‘I was becoming ungrateful’: Tim Rogers on You Am I and running scared
The You Am I frontman calls it “a loose extension” of his Friday afternoon Double J radio show, Liquid Lunch, though struggles to concisely describe the concept. (“I’m painting a very confusing picture, but when something’s in creation that’s the way it has to be,” he says.)
Ostensibly, though, it’s a late-night radio variety show brought to life, with Rogers as the host.
“Over the past couple of years I’ve been requested to write fiction, and I always write songs, and I was also developing some theatre projects,” he starts. “And I had a TV show on cable a bunch of years ago [Studio at the Memo], [and wrote] the scripts for that with Brian Nankervis. I wanted to pull all these elements [together].”
Referencing productions such as Garrison Keillor’s A Prairie Home Companion, Spike Milligan’s The Goon Show and “a little bit of Graham Kennedy”, Rogers has assembled an ensemble cast including Georgia Mooney from folk quartet All Our Exes Live In Texas, broadcaster Jonnie von Goes, Broads duo Kelly Day and Jane Hendry and Tony-nominated sound designer Russell Goldsmith.
Though there will be special guests and an interview component to each show, as well as live music and quizzes, there will also be a fictional element that Rogers has co-scripted with Aidan Fennessy, who helped adapt Rogers’ 1999 solo album, What Rhymes With Cars And Girls, into a 2015 stage production.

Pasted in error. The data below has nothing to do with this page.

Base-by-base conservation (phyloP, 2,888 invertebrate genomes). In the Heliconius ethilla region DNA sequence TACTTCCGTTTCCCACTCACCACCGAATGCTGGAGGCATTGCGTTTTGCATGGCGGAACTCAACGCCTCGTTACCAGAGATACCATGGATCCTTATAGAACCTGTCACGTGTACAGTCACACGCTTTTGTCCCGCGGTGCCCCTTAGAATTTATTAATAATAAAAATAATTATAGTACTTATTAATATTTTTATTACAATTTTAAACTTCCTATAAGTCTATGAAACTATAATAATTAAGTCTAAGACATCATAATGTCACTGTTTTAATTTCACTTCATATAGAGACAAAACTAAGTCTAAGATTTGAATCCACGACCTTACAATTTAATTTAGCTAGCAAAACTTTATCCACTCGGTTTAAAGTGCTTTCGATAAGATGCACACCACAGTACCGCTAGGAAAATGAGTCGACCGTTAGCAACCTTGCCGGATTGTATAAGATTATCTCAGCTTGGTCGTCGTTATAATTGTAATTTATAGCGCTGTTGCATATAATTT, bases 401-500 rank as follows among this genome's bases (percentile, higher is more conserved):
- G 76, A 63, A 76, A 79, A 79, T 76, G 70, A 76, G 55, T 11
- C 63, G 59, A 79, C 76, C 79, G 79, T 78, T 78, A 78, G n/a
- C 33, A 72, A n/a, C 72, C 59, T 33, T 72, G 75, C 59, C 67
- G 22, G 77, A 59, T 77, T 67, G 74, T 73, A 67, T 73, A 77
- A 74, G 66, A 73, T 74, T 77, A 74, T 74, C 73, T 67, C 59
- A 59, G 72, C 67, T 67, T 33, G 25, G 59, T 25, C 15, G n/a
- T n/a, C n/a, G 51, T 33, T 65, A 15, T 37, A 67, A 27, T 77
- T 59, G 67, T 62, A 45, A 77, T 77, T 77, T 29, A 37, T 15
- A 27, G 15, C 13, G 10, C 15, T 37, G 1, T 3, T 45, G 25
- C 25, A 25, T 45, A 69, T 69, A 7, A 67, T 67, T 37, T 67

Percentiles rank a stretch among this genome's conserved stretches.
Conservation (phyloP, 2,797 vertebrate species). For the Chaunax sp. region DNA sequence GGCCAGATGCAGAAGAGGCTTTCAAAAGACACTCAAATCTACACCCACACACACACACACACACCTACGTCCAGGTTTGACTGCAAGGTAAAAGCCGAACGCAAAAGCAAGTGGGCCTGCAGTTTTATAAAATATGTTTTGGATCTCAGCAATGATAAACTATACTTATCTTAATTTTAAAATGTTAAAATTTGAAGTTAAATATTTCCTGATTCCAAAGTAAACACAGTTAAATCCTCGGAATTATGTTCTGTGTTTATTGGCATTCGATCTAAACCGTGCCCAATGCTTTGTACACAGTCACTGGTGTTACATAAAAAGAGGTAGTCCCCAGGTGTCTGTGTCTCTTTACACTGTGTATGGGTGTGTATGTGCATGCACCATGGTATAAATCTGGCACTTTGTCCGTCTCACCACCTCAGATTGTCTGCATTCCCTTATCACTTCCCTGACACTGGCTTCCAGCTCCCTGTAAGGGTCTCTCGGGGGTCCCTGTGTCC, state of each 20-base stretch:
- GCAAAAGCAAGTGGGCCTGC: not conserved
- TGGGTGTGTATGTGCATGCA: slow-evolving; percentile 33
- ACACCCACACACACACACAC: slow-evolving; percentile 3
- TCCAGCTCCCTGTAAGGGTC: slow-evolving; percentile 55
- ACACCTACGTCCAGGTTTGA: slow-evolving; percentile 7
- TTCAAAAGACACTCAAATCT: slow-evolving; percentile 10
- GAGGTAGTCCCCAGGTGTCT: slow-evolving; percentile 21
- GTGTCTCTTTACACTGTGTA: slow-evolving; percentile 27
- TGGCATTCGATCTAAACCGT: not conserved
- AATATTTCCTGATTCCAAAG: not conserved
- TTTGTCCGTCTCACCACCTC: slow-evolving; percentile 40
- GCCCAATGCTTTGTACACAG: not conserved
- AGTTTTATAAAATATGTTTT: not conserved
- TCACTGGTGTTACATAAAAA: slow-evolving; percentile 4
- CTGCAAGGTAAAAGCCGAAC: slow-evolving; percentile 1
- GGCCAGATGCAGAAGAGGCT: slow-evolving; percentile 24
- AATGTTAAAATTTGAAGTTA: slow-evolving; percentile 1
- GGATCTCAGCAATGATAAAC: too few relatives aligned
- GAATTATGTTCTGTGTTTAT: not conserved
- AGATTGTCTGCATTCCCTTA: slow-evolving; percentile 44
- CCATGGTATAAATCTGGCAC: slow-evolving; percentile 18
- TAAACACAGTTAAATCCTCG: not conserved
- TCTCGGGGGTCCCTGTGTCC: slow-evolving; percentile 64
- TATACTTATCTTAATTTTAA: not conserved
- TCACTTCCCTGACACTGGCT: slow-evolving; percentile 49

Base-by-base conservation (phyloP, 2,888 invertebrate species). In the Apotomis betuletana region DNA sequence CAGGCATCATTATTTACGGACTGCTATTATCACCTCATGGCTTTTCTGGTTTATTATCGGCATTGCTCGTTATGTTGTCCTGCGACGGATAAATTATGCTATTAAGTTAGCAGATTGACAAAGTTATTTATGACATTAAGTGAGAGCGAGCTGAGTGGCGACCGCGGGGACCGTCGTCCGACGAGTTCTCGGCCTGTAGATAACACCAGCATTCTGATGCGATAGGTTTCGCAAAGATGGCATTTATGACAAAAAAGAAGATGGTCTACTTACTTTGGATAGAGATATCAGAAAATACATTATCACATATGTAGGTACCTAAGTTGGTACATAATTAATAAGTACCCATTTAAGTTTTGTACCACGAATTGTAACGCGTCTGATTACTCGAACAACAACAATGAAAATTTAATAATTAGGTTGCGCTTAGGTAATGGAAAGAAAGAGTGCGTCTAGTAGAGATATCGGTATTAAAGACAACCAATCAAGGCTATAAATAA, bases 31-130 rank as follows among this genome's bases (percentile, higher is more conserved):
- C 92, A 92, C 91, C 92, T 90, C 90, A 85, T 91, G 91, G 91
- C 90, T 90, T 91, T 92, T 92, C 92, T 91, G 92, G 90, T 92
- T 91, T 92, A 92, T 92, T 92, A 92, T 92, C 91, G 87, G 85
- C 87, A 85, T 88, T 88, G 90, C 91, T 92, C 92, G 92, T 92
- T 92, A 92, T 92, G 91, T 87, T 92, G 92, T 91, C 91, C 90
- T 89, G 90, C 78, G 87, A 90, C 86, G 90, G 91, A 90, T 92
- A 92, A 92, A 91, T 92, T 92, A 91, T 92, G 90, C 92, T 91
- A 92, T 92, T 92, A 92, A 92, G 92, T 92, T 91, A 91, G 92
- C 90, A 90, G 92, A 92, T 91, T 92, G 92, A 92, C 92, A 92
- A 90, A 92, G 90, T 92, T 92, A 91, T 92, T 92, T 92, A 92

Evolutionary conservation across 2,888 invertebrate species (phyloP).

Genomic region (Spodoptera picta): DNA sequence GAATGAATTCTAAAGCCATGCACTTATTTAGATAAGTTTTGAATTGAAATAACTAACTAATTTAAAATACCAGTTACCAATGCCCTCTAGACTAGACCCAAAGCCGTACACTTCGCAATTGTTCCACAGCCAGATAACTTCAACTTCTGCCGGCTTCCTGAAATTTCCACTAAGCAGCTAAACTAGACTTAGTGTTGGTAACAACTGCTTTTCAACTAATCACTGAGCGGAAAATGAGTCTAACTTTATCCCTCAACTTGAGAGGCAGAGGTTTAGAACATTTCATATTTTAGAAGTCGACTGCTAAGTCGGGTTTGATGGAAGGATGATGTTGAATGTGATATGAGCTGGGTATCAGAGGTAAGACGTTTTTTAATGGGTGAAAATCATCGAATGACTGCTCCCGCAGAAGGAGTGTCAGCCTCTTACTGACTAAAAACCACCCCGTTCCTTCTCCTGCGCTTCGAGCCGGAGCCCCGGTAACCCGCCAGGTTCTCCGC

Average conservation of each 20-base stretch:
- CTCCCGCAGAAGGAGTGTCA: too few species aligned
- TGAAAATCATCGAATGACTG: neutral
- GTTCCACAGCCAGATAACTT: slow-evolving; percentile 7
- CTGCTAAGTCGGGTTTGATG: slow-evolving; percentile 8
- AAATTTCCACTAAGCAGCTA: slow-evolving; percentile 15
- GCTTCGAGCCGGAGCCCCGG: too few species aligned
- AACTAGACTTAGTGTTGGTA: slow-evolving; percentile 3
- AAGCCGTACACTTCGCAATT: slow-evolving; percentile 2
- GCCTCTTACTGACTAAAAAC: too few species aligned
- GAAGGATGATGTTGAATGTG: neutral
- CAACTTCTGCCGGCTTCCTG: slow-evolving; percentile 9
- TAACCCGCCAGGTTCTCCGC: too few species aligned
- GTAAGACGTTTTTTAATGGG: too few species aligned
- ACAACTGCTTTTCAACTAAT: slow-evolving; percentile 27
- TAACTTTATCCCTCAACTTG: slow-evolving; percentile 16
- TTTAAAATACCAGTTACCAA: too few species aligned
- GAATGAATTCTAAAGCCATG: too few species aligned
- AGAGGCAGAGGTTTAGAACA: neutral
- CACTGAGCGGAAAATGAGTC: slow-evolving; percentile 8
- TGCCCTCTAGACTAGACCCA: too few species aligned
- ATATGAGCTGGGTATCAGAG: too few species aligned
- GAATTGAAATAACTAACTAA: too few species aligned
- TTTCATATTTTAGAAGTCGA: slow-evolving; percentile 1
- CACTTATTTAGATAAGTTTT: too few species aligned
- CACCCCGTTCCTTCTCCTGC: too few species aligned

“The concept of Bohemia Heights is something I’ve been working around for a while,” says Rogers. “The way I live my life is in this faux-Boho Demi-monde existence; I’m largely estranged from responsibility. So as an extension of this, Bohemia Heights loomed in my imagination.
“It’s aspirational in wanting to live somewhere where there seems to be art and conversation and humanitarian action everywhere you turn. I just started writing sketches about it.”
In addition to fronting You Am I for the past 30 years, Rogers has also dedicated a significant portion of his life to following his creative muse into other fields, be it as an author or working in theatre, film and television.
His is a fearless approach, albeit one laden with fear.
“I got offered a film role a little while back which is going to be a massive challenge, but doing something that scares you is really good for you.”
Learning new disciplines also gives him an appreciation for his “day job”.
“It makes me appreciate playing in a f—ing loud rock’n’roll band a hell of a lot more,” he says. “I think I was becoming ungrateful at how lucky I am to still be in a band that I love. I was maybe worrying, ‘Oooh, we’re not selling records anymore and less people are coming.’
“I don’t want to be that angry guy at the end of the bar. So doing these shows that involve this work, it’s difficult but it’s really rewarding, and I’m grateful I get the opportunity.”
Liquid Nights In Bohemia Heights is at Giant Dwarf, Chippendale, on June 8 and June 9.